Notice that beautiful dark green in the background? That is our wheat crop. We have had great rain this season, and the crops in our part of the world are looking amazing. Here's hoping that the forecasts for a dry spring are wrong!

Tuesday, 21 July 2015

By hand

Thank you for your suggestions on my hexie dilemma. The consensus seemes to be to push on with the project, and that lining the piece with white will stop the seams from showing through so much.

We had a brief trip to Sydney in the school holidays, and I finally got to visit Quiltsmith in Annandale. Another one to tick off my 'quilt shop bucket list'! I snapped these impressive hand pieced quilts while I was there:

I also popped in to Post Office Patchwork in Glenbrook where I picked up a lovely set of 1930s fabrics. 

So armed with your advice, some visual inspiration and some new fabrics, I'm all set to get back to my hexies!

Monday, 13 July 2015

Rare snow in Australia

The mid year school holidays have come to a snowy end in our part of the world.

Australia has a small alpine region where it snows frequently, but outside this area, snowfalls are rare. 

The town where I live is renowned as being very cold, and will usually get a smattering of snow each winter. But yesterday was special, with a good couple of inches of snow which settled for the day!

While this display may seem paltry to many of you, it is big news for us!

Yesterday's snow was the best fall I've seen in the eight years I've lived here.

These photos show my snow-blanketed garden yesterday.

Wednesday, 17 June 2015

Some hexie action

The weather is cold and drizzly here. Perfect for farmers ... and sewing. I love a rainy day. Having grown up on a farm, rain always meant rest from helping Mum and Dad and time to play. Rain still evokes that feeling for me. And so I have been playing:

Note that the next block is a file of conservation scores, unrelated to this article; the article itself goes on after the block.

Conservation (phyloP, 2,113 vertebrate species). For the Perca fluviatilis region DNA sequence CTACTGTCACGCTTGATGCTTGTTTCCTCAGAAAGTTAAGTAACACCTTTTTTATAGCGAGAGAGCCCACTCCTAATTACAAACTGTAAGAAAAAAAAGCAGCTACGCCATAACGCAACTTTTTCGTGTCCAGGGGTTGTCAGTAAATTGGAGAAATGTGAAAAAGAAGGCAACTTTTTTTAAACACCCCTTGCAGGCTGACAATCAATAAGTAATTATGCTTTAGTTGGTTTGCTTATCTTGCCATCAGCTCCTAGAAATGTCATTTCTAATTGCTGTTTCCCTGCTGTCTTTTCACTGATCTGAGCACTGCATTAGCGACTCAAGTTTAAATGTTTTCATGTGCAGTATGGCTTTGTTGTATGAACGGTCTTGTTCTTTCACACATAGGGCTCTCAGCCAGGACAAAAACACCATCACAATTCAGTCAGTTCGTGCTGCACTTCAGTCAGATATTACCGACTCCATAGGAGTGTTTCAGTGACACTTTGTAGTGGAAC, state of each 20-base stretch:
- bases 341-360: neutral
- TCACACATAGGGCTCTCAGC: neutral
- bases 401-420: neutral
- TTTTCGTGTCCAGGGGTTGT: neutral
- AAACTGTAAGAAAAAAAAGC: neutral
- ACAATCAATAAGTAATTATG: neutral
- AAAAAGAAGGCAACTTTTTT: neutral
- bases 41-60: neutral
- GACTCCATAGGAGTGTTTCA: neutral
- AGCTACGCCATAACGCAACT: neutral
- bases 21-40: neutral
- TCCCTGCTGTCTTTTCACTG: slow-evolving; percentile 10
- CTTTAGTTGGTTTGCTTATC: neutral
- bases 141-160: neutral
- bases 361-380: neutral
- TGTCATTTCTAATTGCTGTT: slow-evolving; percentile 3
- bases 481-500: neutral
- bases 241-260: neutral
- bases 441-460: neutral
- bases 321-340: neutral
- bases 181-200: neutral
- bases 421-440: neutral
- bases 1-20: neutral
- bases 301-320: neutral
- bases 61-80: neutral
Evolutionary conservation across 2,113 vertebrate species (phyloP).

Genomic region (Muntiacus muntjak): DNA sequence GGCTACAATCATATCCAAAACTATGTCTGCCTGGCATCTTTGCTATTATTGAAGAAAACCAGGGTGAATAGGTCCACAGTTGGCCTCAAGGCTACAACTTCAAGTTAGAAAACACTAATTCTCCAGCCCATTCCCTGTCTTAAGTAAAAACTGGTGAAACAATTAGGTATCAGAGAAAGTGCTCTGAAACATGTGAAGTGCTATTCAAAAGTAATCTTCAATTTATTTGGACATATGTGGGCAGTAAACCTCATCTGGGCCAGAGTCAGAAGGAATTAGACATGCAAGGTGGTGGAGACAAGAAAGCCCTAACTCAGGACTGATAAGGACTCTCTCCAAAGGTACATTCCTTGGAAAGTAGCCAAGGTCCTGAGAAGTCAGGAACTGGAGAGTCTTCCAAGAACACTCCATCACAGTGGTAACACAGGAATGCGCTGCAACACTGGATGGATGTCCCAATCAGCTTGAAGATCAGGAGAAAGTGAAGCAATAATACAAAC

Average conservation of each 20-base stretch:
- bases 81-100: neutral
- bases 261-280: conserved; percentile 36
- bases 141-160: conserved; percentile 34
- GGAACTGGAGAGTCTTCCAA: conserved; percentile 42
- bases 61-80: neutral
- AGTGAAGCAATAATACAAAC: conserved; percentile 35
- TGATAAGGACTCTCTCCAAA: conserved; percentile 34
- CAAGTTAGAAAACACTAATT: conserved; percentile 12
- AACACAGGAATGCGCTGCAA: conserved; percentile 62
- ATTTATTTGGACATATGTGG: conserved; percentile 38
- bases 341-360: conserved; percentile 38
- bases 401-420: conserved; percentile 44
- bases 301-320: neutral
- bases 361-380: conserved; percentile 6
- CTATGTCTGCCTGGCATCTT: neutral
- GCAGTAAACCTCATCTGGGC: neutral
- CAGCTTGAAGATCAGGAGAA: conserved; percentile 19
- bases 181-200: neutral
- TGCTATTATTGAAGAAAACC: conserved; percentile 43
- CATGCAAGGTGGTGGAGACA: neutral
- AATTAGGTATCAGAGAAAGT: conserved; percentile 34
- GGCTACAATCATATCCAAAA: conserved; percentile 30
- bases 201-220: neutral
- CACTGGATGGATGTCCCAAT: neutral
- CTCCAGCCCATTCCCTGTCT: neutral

I'm channelling my inner 1930s with some half inch hexies in pretty little prints. I am loving paper piecing - it is precise and methodical, which suits me just fine right now.

I have one small quibble: They look lovely right up until the time that I remove the papers. I don't like that the seam is showing through on the white hexies. Picky, I know! You can't see it so much in these photos, but trust me, it's annoying.

What are my options?
1. Push on and ignore it? 
2. Start again with a thicker white fabric so that the seams don't show?
3. Line the back of the piece with white fabric and hope it minimises the seams showing?
4. Shelve it in frustration?
All suggestions are welcome. Just don't call me anal ;) I'm thinking I'll go with #1 and #3. Ain't nobody got time for #2 and my shelves are already too full with abandoned projects for #4.